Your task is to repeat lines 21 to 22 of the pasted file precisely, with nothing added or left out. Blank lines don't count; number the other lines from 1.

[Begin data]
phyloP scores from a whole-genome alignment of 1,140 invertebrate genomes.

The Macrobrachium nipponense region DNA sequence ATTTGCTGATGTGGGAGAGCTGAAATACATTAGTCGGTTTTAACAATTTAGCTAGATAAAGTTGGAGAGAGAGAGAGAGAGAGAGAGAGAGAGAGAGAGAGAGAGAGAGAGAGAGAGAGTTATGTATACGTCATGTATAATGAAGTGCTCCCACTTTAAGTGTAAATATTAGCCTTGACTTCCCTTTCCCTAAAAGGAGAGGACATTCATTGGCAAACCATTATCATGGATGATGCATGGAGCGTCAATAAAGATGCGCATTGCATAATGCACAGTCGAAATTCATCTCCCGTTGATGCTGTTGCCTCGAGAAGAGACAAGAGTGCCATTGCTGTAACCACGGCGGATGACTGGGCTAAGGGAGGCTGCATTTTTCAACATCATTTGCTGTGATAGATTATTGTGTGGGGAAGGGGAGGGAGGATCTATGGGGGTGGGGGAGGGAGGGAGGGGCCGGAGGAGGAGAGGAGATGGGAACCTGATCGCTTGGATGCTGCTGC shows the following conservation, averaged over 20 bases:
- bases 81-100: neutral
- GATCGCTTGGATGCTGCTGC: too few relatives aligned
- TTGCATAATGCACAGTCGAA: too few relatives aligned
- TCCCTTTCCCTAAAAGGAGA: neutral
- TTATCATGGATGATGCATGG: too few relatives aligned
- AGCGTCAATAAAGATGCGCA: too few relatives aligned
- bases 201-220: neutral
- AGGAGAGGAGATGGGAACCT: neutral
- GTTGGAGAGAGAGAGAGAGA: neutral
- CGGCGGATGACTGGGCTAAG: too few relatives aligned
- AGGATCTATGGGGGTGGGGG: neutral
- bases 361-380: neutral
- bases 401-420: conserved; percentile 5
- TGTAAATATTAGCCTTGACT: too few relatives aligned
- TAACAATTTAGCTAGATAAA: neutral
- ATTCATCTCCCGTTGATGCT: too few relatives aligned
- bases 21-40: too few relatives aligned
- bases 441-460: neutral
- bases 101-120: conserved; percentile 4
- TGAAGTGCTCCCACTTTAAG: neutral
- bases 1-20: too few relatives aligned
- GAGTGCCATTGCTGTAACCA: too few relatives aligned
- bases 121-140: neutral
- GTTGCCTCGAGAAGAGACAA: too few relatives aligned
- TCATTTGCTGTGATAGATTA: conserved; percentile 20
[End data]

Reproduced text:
- bases 101-120: conserved; percentile 4
- TGAAGTGCTCCCACTTTAAG: neutral